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Kristin Busher is WRT’s Waterways Lead. “When people think of Waiheke, they think of the beautiful beaches. They don’t necessarily think of the wetlands and waterways that connect with those beaches. They are lifelines that need to be restored.
“Last year we were fundraising in the community to extend crucial restoration work, so the Jobs for Nature partnership was a game-changer. We had a fantastic response from people looking for work. The applicants ranged across all stages of life. Each with a different experience of how the impact of Covid-19 had affected them.
“We’ve employed people who have lost their jobs. We’ve been able to offer more security to people in public-facing roles like cafes, who just don’t feel so safe doing that all the time. And we’ve been able to assist local tourism operators that have staff on standby when there are tours, who can work with us when they don’t have clients.”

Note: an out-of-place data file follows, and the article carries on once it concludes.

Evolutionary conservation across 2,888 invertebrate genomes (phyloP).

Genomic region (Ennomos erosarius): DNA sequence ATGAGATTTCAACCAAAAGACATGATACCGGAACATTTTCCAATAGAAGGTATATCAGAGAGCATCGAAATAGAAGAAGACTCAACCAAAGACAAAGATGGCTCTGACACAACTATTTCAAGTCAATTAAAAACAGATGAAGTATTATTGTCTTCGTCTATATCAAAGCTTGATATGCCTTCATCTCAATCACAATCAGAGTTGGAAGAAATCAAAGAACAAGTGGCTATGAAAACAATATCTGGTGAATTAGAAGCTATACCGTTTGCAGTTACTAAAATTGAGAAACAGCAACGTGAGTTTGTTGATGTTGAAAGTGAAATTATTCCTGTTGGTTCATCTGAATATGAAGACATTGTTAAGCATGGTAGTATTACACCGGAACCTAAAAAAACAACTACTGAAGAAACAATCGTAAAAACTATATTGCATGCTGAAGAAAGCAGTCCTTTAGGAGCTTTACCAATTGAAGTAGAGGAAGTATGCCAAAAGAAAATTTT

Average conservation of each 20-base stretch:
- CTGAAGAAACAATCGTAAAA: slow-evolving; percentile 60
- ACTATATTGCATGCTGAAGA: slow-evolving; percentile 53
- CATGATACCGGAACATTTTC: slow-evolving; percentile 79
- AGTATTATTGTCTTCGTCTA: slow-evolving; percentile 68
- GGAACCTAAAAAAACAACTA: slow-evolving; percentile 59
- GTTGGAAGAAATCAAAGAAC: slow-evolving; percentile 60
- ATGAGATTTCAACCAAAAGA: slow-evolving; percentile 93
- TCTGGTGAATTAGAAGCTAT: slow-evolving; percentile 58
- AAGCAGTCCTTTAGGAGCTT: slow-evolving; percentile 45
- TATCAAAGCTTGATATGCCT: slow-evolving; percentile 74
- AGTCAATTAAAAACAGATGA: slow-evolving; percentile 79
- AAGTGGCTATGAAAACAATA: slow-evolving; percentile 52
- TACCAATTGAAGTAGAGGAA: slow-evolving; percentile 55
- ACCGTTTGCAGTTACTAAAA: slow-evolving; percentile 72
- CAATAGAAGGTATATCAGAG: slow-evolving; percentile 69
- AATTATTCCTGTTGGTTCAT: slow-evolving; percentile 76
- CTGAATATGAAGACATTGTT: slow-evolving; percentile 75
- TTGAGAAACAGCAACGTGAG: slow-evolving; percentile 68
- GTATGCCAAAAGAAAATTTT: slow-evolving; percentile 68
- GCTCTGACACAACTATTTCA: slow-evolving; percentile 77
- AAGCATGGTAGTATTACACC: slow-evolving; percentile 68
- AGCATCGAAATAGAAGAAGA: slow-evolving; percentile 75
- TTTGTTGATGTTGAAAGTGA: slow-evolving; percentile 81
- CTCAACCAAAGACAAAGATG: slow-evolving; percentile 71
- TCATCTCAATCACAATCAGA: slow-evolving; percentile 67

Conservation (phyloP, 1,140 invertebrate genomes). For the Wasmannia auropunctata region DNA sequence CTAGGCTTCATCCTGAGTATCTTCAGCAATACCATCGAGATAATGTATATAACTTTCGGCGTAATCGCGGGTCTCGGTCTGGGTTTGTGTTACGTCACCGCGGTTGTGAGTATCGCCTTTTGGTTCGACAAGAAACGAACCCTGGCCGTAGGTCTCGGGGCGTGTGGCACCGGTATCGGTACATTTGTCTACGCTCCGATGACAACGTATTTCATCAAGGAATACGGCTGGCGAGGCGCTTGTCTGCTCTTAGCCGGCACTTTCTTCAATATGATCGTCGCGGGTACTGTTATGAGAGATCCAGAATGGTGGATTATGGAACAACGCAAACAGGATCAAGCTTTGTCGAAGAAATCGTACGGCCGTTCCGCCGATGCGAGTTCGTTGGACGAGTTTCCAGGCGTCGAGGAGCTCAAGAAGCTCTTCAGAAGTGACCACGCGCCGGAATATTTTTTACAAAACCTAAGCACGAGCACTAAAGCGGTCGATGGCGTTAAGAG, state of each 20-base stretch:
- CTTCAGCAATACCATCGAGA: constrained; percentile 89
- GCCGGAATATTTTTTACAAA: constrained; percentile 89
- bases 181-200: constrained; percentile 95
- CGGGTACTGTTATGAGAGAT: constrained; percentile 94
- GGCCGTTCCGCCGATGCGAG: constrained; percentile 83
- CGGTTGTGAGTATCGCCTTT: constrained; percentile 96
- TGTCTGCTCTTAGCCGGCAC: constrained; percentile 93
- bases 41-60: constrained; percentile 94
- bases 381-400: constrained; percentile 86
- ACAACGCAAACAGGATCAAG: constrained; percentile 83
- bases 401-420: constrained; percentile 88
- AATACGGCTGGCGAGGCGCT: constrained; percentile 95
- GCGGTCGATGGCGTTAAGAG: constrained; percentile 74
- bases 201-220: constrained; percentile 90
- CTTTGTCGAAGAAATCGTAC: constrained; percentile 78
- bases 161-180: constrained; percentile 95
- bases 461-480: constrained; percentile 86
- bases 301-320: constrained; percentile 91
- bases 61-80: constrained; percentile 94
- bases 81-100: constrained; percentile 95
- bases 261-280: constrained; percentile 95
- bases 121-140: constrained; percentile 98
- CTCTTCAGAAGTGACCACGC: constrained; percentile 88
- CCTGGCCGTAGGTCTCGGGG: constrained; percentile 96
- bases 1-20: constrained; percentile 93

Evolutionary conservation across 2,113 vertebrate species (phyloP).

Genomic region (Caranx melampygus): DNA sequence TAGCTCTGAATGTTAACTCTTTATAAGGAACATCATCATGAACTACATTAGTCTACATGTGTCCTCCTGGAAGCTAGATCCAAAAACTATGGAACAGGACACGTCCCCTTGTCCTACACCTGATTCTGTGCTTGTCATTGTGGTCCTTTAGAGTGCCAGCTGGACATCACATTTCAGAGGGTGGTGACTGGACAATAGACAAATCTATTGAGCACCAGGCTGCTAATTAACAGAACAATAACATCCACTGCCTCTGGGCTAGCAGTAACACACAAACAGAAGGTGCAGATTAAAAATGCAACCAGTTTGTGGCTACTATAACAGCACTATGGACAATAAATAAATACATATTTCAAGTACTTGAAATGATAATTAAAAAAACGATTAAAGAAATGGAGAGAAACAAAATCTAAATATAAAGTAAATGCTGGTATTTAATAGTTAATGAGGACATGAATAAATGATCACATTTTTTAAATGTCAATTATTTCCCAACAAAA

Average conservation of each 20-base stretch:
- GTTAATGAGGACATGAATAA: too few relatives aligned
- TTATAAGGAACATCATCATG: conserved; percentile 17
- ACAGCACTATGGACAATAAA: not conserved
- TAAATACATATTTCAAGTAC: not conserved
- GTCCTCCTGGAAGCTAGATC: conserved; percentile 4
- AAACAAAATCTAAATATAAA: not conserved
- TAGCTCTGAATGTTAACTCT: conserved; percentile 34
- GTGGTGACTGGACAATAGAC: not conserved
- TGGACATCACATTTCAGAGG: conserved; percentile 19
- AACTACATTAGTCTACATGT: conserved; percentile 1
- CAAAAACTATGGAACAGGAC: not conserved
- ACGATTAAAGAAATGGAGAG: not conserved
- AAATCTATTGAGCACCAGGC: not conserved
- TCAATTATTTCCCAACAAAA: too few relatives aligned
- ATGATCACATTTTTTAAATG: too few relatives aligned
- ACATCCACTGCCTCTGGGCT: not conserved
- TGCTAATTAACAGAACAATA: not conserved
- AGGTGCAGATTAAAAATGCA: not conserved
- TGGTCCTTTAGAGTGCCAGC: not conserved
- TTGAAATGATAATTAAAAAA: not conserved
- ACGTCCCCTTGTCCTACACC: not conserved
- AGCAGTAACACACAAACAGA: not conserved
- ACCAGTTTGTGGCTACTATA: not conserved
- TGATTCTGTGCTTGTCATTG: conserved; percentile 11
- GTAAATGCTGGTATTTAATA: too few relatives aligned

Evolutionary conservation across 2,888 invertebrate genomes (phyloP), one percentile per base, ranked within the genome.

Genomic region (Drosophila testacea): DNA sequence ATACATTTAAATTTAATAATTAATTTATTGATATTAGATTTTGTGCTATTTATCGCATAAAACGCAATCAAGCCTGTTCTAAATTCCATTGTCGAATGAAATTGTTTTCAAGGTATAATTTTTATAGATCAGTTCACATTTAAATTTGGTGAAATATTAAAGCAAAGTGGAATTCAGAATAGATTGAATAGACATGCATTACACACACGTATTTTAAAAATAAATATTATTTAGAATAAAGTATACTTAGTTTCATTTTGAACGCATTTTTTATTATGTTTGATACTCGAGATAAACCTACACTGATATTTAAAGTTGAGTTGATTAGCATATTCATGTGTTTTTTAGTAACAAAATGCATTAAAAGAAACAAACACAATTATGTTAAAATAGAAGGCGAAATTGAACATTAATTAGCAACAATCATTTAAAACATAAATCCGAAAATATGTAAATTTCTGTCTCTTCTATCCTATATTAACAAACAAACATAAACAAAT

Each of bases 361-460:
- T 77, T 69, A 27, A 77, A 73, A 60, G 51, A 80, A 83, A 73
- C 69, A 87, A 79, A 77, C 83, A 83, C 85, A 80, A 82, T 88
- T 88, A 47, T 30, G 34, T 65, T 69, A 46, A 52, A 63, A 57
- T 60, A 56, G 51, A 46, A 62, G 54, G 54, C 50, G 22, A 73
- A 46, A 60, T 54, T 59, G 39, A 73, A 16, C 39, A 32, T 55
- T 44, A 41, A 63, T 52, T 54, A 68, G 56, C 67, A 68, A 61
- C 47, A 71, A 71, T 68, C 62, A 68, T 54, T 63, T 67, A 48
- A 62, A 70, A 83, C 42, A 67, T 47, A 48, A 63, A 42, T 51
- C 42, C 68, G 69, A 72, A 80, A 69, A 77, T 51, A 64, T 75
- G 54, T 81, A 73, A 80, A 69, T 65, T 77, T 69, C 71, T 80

It's an innovative approach to filling in the employment gaps left by the pandemic. It has extended the work of WRT, meaning it can reach more people in the local community. The project has grown from six full-time and part-time Waiheke employees to 27. It now operates five days a week, rather than just one.
Kristin says: “The environment, the community and the island as a whole are benefitting immensely from the sheer volume of work that is being achieved. People are excited about the project, especially in the more public areas, including down by the ferry terminal, where we are restoring important and wetland habitat. Our team is getting great feedback from passers-by.”
WRT is also an incubator for skills in restoration work, something the funding has also helped with. WRT is working on more ways to pass on knowledge from its more experienced staff to Jobs for Nature participants. This will provide a long-term boost to participants’ conservation career paths.